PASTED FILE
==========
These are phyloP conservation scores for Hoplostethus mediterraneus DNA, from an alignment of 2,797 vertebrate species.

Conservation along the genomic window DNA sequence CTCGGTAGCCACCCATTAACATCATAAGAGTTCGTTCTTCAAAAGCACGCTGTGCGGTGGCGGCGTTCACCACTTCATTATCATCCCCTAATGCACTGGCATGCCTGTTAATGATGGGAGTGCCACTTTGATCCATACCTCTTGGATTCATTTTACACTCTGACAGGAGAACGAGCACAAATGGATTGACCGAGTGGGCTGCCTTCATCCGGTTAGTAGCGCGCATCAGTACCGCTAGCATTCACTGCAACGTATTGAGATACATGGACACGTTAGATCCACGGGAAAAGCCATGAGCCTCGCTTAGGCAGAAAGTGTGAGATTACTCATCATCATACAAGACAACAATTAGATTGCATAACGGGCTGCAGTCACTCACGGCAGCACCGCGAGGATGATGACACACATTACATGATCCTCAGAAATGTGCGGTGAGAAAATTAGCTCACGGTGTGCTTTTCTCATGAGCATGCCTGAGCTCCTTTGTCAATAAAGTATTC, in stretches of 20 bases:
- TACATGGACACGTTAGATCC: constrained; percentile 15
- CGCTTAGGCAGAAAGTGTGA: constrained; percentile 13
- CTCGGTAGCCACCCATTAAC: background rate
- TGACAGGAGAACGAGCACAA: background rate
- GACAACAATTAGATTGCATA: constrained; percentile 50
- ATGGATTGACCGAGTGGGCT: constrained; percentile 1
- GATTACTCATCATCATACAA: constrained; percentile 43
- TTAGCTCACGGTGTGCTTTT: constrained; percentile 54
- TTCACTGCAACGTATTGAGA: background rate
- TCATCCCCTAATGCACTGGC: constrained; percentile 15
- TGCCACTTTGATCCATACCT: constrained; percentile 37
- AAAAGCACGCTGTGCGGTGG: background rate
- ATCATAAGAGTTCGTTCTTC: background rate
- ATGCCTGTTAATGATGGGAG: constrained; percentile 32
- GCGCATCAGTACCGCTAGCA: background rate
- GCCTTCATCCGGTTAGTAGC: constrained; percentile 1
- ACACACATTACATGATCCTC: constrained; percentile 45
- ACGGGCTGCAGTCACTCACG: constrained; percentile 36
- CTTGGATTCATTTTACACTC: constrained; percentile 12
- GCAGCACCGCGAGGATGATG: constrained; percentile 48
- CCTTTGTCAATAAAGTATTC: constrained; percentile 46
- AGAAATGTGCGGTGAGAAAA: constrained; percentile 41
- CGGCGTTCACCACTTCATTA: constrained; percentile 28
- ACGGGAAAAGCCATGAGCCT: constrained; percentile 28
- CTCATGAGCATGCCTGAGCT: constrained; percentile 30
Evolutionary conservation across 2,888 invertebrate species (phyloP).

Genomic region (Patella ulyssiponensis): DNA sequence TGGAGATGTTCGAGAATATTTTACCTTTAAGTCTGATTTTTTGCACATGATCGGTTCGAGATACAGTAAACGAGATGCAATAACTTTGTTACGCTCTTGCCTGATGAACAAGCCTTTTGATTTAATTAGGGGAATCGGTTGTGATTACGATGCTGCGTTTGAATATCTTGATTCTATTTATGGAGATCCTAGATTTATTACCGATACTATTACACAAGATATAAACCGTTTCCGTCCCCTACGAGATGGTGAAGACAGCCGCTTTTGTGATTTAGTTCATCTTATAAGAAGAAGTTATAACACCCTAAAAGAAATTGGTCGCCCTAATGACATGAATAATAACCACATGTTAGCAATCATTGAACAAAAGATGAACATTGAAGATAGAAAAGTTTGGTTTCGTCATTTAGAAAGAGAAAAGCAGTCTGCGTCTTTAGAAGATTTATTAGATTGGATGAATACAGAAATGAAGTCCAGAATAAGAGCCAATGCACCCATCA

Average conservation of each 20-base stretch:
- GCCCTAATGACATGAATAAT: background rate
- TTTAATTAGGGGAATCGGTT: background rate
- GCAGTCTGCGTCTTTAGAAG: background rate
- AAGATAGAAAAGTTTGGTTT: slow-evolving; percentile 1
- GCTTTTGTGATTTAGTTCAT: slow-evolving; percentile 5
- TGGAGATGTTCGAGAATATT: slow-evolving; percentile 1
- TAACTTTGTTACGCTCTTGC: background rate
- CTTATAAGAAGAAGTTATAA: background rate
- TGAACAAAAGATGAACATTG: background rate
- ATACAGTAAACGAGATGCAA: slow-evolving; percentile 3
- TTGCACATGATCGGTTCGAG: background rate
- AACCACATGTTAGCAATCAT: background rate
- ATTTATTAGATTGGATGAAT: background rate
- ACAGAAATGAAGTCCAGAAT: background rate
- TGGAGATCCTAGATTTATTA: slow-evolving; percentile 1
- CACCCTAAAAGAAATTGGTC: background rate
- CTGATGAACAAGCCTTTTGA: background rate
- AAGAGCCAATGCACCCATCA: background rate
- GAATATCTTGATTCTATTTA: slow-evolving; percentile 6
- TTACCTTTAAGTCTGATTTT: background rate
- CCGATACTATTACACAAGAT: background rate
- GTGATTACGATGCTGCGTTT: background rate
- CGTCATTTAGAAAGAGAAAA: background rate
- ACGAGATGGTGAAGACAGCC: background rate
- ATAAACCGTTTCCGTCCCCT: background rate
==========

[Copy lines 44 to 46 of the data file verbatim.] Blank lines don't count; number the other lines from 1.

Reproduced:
- ACAGAAATGAAGTCCAGAAT: background rate
- TGGAGATCCTAGATTTATTA: slow-evolving; percentile 1
- CACCCTAAAAGAAATTGGTC: background rate